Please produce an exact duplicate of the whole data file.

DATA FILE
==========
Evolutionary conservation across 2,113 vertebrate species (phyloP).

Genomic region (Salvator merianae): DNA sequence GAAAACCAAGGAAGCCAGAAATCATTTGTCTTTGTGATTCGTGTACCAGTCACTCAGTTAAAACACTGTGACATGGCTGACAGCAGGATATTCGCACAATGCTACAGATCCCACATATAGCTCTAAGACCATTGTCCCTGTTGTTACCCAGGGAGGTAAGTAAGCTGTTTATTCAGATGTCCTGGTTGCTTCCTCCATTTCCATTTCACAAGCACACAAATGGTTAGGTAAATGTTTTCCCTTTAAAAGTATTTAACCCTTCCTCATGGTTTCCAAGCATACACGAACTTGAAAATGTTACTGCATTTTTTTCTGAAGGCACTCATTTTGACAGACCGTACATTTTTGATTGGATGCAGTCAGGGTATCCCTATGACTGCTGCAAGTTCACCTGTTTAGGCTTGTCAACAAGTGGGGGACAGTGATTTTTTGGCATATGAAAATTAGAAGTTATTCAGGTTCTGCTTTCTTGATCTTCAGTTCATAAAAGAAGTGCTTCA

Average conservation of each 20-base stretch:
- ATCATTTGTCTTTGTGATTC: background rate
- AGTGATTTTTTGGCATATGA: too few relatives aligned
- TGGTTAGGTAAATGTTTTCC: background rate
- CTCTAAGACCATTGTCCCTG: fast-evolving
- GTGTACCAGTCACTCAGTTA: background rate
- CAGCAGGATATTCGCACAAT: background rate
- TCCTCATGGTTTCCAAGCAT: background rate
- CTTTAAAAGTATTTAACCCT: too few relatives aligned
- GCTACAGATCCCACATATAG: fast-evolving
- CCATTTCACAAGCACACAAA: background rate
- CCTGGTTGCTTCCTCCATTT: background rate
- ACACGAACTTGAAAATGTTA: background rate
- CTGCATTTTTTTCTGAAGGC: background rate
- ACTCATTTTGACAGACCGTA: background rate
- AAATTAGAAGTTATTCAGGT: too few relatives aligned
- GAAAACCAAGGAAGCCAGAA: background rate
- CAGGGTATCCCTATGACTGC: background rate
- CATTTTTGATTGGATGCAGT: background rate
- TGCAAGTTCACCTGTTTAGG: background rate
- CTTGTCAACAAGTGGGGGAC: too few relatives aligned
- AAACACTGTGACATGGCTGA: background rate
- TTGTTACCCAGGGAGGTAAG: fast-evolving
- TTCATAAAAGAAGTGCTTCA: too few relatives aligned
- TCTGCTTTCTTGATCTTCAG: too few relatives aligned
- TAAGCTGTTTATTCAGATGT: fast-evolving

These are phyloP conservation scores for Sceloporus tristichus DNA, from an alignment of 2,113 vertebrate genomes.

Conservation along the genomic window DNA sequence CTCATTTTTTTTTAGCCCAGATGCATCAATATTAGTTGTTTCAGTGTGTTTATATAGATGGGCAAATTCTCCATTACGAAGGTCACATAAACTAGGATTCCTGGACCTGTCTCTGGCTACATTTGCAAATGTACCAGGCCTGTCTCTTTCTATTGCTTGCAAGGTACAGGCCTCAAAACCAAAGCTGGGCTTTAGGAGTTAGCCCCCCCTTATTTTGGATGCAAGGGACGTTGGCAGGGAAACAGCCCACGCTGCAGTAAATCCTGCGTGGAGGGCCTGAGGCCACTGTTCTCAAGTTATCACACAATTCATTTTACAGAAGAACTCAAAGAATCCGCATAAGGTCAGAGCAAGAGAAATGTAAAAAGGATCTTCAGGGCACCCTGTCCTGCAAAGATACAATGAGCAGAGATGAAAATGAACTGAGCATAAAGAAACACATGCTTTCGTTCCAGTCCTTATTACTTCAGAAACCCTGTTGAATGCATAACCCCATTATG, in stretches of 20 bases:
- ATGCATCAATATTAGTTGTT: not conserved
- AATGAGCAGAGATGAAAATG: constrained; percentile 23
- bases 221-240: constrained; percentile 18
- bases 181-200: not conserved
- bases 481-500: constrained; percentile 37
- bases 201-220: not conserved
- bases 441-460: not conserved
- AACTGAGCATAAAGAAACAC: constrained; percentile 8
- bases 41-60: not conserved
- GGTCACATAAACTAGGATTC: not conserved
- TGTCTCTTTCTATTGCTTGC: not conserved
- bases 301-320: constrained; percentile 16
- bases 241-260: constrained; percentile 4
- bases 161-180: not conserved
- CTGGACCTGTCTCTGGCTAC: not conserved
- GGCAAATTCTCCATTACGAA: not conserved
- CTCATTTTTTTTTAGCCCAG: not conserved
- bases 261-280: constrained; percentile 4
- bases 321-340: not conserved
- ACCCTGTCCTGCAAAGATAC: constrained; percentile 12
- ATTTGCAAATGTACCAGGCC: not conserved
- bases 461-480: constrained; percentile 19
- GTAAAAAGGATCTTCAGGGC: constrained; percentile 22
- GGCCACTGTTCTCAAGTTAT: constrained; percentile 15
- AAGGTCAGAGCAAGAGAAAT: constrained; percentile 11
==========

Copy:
Evolutionary conservation across 2,113 vertebrate species (phyloP).

Genomic region (Salvator merianae): DNA sequence GAAAACCAAGGAAGCCAGAAATCATTTGTCTTTGTGATTCGTGTACCAGTCACTCAGTTAAAACACTGTGACATGGCTGACAGCAGGATATTCGCACAATGCTACAGATCCCACATATAGCTCTAAGACCATTGTCCCTGTTGTTACCCAGGGAGGTAAGTAAGCTGTTTATTCAGATGTCCTGGTTGCTTCCTCCATTTCCATTTCACAAGCACACAAATGGTTAGGTAAATGTTTTCCCTTTAAAAGTATTTAACCCTTCCTCATGGTTTCCAAGCATACACGAACTTGAAAATGTTACTGCATTTTTTTCTGAAGGCACTCATTTTGACAGACCGTACATTTTTGATTGGATGCAGTCAGGGTATCCCTATGACTGCTGCAAGTTCACCTGTTTAGGCTTGTCAACAAGTGGGGGACAGTGATTTTTTGGCATATGAAAATTAGAAGTTATTCAGGTTCTGCTTTCTTGATCTTCAGTTCATAAAAGAAGTGCTTCA

Average conservation of each 20-base stretch:
- ATCATTTGTCTTTGTGATTC: background rate
- AGTGATTTTTTGGCATATGA: too few relatives aligned
- TGGTTAGGTAAATGTTTTCC: background rate
- CTCTAAGACCATTGTCCCTG: fast-evolving
- GTGTACCAGTCACTCAGTTA: background rate
- CAGCAGGATATTCGCACAAT: background rate
- TCCTCATGGTTTCCAAGCAT: background rate
- CTTTAAAAGTATTTAACCCT: too few relatives aligned
- GCTACAGATCCCACATATAG: fast-evolving
- CCATTTCACAAGCACACAAA: background rate
- CCTGGTTGCTTCCTCCATTT: background rate
- ACACGAACTTGAAAATGTTA: background rate
- CTGCATTTTTTTCTGAAGGC: background rate
- ACTCATTTTGACAGACCGTA: background rate
- AAATTAGAAGTTATTCAGGT: too few relatives aligned
- GAAAACCAAGGAAGCCAGAA: background rate
- CAGGGTATCCCTATGACTGC: background rate
- CATTTTTGATTGGATGCAGT: background rate
- TGCAAGTTCACCTGTTTAGG: background rate
- CTTGTCAACAAGTGGGGGAC: too few relatives aligned
- AAACACTGTGACATGGCTGA: background rate
- TTGTTACCCAGGGAGGTAAG: fast-evolving
- TTCATAAAAGAAGTGCTTCA: too few relatives aligned
- TCTGCTTTCTTGATCTTCAG: too few relatives aligned
- TAAGCTGTTTATTCAGATGT: fast-evolving

These are phyloP conservation scores for Sceloporus tristichus DNA, from an alignment of 2,113 vertebrate genomes.

Conservation along the genomic window DNA sequence CTCATTTTTTTTTAGCCCAGATGCATCAATATTAGTTGTTTCAGTGTGTTTATATAGATGGGCAAATTCTCCATTACGAAGGTCACATAAACTAGGATTCCTGGACCTGTCTCTGGCTACATTTGCAAATGTACCAGGCCTGTCTCTTTCTATTGCTTGCAAGGTACAGGCCTCAAAACCAAAGCTGGGCTTTAGGAGTTAGCCCCCCCTTATTTTGGATGCAAGGGACGTTGGCAGGGAAACAGCCCACGCTGCAGTAAATCCTGCGTGGAGGGCCTGAGGCCACTGTTCTCAAGTTATCACACAATTCATTTTACAGAAGAACTCAAAGAATCCGCATAAGGTCAGAGCAAGAGAAATGTAAAAAGGATCTTCAGGGCACCCTGTCCTGCAAAGATACAATGAGCAGAGATGAAAATGAACTGAGCATAAAGAAACACATGCTTTCGTTCCAGTCCTTATTACTTCAGAAACCCTGTTGAATGCATAACCCCATTATG, in stretches of 20 bases:
- ATGCATCAATATTAGTTGTT: not conserved
- AATGAGCAGAGATGAAAATG: constrained; percentile 23
- bases 221-240: constrained; percentile 18
- bases 181-200: not conserved
- bases 481-500: constrained; percentile 37
- bases 201-220: not conserved
- bases 441-460: not conserved
- AACTGAGCATAAAGAAACAC: constrained; percentile 8
- bases 41-60: not conserved
- GGTCACATAAACTAGGATTC: not conserved
- TGTCTCTTTCTATTGCTTGC: not conserved
- bases 301-320: constrained; percentile 16
- bases 241-260: constrained; percentile 4
- bases 161-180: not conserved
- CTGGACCTGTCTCTGGCTAC: not conserved
- GGCAAATTCTCCATTACGAA: not conserved
- CTCATTTTTTTTTAGCCCAG: not conserved
- bases 261-280: constrained; percentile 4
- bases 321-340: not conserved
- ACCCTGTCCTGCAAAGATAC: constrained; percentile 12
- ATTTGCAAATGTACCAGGCC: not conserved
- bases 461-480: constrained; percentile 19
- GTAAAAAGGATCTTCAGGGC: constrained; percentile 22
- GGCCACTGTTCTCAAGTTAT: constrained; percentile 15
- AAGGTCAGAGCAAGAGAAAT: constrained; percentile 11